Eighth-Grade Field Scientists Sample Local Creeks and Become Environmental Stewards; Program Instills Confidence in Science and Math
Sixty-three middle school students from 13 Central New York school districts completed Honeywell Summer Science Week last week. Now celebrating its 11th year, Honeywell Summer Science Week, which is organized by the Milton J. Rubenstein Museum of Science & Technology (MOST) in Syracuse, has inspired more than 600 students through hands-on science exploration in the Onondaga Lake watershed.
The program brings science to life as students become field researchers learning from scientists, engineers, professors, and college students about the watershed and associated environmental sciences. Honeywell Summer Science Week helps motivate students by improving their science aptitude and confidence, and encourages them to work toward careers in science, technology, engineering, and math (STEM).
“This is an outstanding program that reaches students at the age when many lose interest in science,” said MOST President Toni Martin. “We need today’s students to have a good grounding in the sciences so they can understand complicated issues when they become tomorrow’s leaders.”
Throughout the week, students participated in a variety of activities while learning an interdisciplinary approach to investigation, discovery, and resolution of environmental issues facing Onondaga County. Field activities included collecting water samples throughout the Tully Valley and the Onondaga Lake watershed, touring Onondaga Lake, and exploring Clark Reservation, Onondaga Creek, and Nine Mile Creek.
“Honeywell Summer Science Week provides our students field experience through hands-on investigations,” said MOST Chief Program Officer Peter Plumley, Ph.D. “The program introduces them to scientific methodology and observation of the natural world. Many students go on to successfully compete in the Central New York Science & Engineering Fair, earning merit scholarships for college.”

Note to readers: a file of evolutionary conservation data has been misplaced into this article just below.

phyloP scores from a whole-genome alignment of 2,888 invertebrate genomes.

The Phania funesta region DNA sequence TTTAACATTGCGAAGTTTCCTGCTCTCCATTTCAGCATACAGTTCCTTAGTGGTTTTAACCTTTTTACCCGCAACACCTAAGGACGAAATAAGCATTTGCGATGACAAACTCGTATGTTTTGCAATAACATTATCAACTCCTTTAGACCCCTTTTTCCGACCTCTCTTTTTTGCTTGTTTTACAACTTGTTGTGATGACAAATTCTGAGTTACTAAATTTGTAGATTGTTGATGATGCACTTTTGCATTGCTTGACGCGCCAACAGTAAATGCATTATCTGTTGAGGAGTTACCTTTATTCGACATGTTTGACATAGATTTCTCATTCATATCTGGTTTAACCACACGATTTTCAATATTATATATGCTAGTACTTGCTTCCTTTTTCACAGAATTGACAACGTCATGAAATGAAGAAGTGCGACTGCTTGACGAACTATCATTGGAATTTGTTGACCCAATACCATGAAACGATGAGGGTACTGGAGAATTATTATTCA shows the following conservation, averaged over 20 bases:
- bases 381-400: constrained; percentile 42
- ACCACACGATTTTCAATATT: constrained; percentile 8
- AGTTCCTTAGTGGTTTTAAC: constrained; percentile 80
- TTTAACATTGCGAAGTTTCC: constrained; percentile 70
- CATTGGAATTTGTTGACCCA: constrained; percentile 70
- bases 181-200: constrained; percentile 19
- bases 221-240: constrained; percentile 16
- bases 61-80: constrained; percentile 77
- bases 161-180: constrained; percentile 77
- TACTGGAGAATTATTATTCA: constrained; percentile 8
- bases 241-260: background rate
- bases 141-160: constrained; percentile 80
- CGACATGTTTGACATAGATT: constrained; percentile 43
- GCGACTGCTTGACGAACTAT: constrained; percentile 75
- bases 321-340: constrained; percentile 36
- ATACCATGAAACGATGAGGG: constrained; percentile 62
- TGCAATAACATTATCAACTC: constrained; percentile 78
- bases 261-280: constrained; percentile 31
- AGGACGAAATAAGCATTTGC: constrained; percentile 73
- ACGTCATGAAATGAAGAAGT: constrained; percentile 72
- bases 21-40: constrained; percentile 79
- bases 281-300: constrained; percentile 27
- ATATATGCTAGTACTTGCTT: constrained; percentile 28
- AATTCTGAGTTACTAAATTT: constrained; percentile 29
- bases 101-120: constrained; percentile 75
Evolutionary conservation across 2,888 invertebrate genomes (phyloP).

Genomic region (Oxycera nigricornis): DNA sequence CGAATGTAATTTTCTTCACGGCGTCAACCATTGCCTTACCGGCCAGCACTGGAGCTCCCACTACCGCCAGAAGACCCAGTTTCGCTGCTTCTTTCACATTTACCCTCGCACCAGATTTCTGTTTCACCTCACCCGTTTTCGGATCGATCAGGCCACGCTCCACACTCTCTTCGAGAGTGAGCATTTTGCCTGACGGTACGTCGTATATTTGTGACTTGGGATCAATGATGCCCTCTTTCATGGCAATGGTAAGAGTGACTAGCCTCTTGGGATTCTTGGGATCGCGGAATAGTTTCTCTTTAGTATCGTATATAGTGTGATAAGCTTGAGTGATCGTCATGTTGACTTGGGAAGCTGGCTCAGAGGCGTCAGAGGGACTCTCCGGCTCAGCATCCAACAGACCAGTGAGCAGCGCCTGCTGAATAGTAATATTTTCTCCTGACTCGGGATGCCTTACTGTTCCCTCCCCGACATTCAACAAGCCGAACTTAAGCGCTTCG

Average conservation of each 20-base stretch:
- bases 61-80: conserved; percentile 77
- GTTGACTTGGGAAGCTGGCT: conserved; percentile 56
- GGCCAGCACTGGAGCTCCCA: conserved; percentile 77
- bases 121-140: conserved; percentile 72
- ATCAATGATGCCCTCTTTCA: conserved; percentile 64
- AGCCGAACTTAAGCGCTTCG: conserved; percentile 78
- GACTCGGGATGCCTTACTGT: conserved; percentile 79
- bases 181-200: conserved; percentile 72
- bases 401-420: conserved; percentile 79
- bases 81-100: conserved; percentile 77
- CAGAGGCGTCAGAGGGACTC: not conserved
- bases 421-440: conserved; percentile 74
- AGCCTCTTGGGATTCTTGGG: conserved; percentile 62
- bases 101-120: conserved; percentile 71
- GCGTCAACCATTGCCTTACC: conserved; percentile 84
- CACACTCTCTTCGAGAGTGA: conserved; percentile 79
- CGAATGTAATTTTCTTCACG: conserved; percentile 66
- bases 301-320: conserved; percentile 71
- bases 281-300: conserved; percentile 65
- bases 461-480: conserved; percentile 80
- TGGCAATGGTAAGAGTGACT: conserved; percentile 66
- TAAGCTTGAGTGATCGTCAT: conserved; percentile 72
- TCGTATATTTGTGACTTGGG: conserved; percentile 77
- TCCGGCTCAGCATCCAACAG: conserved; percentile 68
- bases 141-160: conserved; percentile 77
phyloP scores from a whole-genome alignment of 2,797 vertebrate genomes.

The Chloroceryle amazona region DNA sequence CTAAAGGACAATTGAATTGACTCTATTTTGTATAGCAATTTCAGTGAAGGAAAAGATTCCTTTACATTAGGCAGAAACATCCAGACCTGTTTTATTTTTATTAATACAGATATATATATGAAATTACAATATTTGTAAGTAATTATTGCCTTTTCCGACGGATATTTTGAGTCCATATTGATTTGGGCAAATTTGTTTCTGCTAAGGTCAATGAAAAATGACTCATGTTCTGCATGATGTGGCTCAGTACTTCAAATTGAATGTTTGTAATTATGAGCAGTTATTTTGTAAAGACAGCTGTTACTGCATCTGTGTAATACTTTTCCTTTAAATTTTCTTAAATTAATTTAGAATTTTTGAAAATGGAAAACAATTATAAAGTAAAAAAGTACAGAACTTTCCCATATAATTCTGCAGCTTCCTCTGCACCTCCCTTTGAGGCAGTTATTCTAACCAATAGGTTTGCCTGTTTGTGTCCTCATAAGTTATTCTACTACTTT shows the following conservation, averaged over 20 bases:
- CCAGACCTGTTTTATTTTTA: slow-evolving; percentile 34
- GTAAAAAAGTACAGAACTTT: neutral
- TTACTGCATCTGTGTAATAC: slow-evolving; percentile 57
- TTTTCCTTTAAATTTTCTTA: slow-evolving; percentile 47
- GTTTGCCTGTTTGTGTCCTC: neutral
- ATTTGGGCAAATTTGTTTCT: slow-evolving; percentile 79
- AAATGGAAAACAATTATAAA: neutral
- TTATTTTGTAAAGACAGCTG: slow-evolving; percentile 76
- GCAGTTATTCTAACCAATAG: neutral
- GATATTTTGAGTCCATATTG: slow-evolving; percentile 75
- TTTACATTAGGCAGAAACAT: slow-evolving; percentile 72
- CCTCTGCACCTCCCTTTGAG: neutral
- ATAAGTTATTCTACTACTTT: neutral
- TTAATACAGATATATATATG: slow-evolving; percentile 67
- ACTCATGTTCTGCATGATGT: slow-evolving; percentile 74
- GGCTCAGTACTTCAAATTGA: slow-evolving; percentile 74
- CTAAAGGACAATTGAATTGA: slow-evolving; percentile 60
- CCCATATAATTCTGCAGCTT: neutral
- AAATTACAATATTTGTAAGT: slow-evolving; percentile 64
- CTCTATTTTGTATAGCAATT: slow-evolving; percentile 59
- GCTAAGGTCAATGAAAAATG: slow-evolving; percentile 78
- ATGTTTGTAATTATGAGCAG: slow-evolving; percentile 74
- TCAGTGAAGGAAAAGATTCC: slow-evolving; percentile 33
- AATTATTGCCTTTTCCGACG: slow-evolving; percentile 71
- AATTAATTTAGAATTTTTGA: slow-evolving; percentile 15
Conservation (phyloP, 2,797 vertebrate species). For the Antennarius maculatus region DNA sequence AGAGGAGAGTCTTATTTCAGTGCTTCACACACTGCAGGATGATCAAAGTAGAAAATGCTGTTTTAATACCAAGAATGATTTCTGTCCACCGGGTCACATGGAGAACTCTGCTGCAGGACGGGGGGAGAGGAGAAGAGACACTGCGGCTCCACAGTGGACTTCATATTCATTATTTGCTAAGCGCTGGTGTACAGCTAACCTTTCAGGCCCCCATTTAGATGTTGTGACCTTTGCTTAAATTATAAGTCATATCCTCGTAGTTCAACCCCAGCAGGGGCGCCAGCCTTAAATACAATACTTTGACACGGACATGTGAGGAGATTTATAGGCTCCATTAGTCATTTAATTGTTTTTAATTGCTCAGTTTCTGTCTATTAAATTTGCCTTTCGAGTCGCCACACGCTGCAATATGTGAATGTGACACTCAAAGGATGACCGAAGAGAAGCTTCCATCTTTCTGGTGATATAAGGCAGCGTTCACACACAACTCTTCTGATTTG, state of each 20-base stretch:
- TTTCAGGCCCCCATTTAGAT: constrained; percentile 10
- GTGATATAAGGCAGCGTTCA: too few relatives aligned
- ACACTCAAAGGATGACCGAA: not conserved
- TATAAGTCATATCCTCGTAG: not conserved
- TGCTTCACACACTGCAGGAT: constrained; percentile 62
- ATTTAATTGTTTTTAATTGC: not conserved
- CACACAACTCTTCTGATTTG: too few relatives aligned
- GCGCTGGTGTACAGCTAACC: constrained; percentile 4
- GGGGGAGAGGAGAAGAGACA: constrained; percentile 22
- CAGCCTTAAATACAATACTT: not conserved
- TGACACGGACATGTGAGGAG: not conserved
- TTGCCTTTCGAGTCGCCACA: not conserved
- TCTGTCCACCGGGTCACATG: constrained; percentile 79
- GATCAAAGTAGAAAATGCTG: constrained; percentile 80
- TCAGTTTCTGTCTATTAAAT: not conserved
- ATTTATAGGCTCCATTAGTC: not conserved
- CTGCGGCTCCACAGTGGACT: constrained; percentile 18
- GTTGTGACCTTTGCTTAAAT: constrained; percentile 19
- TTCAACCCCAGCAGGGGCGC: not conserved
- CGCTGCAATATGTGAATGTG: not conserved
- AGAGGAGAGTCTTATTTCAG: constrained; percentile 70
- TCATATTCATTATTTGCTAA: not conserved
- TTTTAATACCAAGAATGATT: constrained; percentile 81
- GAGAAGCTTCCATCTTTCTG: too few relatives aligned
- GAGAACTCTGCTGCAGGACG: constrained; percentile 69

“Honeywell Summer Science Week inspires the next generation of scientists and engineers through hands-on experiments in the Onondaga Lake watershed,” said Honeywell Syracuse Program Director John McAuliffe. “This innovative program increases students’ interest in science and math and teaches them an interdisciplinary approach to resolution of environmental issues.”
Honeywell Discovery Day
The students reunited one last time on July 20, during Honeywell Discovery Day, to discuss scientific findings. During the day, students presented their observations and watched a video from Congressman John M. Katko about the importance of science education.
Local organizations and individuals participating included: Montezuma Audubon Center, U.S. Geological Survey, OBG, Parsons, Anchor QEA, Onondaga County Department of Water Environment Protection, and faculty and graduate students from Syracuse University and the State University of New York College of Environmental Science and Forestry. The program exposes students, who are about to enter high school, to real scientists and university professors preparing them for future studies and possible STEM careers.
Honeywell Summer Science Week is sponsored by Honeywell Hometown Solutions, the company’s corporate citizenship initiative that focuses on five areas of vital importance: Science & Math Education, Family Safety & Security, Housing & Shelter, Habitat & Conservation, and Humanitarian Relief. Together with leading public and non-profit institutions, Honeywell has developed powerful programs to address these needs in the communities it serves. For more information, please visit http://citizenship.honeywell.com/hometown-solutions.
For more information on the Onondaga Lake cleanup, visit www.lakecleanup.com.